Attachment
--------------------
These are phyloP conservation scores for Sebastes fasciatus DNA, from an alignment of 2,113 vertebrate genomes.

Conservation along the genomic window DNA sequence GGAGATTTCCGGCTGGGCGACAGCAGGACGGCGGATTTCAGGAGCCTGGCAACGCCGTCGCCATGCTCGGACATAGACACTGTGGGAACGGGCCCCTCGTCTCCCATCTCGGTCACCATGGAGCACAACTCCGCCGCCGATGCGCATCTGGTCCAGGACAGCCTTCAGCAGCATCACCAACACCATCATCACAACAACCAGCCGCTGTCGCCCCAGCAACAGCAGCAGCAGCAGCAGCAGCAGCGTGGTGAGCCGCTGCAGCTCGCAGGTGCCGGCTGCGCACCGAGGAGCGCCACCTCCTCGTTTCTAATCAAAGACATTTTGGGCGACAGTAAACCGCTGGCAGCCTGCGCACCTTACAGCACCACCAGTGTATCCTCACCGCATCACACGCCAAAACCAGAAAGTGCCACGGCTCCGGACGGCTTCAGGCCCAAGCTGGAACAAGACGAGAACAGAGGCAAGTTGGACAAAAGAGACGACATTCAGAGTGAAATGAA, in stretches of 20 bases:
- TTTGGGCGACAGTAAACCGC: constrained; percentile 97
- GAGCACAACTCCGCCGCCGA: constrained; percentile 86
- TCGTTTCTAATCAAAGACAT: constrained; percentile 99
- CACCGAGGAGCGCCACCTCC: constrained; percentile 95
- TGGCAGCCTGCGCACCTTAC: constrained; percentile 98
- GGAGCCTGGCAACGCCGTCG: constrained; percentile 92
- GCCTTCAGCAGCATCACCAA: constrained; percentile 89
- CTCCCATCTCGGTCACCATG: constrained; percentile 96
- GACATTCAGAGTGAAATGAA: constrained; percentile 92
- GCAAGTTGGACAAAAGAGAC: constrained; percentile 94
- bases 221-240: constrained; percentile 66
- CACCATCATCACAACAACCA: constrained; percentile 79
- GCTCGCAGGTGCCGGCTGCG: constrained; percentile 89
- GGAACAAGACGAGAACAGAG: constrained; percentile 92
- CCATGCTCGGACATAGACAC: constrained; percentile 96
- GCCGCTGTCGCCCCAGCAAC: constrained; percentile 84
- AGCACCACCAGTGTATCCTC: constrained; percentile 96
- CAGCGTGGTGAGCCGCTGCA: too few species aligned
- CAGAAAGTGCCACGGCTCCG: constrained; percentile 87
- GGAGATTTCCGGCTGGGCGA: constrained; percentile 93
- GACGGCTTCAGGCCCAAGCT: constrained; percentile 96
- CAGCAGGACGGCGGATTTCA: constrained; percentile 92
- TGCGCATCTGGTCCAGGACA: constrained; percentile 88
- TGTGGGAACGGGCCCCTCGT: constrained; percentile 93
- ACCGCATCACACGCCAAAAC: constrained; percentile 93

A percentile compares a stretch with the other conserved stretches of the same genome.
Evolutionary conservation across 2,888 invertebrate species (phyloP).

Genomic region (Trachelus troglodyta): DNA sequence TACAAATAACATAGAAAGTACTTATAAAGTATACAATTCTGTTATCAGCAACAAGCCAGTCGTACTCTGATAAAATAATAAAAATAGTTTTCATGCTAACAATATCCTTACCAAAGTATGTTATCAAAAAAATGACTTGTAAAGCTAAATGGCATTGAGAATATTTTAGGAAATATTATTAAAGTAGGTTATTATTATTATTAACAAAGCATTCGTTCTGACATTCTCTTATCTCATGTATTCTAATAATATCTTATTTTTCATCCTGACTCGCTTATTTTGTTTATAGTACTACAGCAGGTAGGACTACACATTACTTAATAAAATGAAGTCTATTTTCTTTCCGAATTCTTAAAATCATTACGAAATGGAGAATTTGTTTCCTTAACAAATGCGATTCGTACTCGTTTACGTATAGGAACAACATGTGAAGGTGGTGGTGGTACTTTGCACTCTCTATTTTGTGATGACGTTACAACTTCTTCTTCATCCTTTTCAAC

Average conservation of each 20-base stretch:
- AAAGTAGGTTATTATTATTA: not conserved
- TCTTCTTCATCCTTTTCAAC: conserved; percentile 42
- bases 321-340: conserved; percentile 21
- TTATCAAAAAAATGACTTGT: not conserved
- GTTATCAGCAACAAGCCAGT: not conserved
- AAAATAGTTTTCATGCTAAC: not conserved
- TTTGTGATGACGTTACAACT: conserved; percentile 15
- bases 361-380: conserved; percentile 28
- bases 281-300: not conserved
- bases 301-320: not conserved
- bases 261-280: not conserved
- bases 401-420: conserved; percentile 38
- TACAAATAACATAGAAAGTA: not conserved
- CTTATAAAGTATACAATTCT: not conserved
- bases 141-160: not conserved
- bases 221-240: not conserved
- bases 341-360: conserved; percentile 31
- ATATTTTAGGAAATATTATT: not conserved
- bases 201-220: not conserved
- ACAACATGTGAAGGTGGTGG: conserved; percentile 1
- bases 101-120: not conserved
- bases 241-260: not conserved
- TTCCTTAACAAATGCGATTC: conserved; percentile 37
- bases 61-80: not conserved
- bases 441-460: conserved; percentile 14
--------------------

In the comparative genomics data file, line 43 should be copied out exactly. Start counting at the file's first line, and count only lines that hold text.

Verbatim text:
- bases 401-420: conserved; percentile 38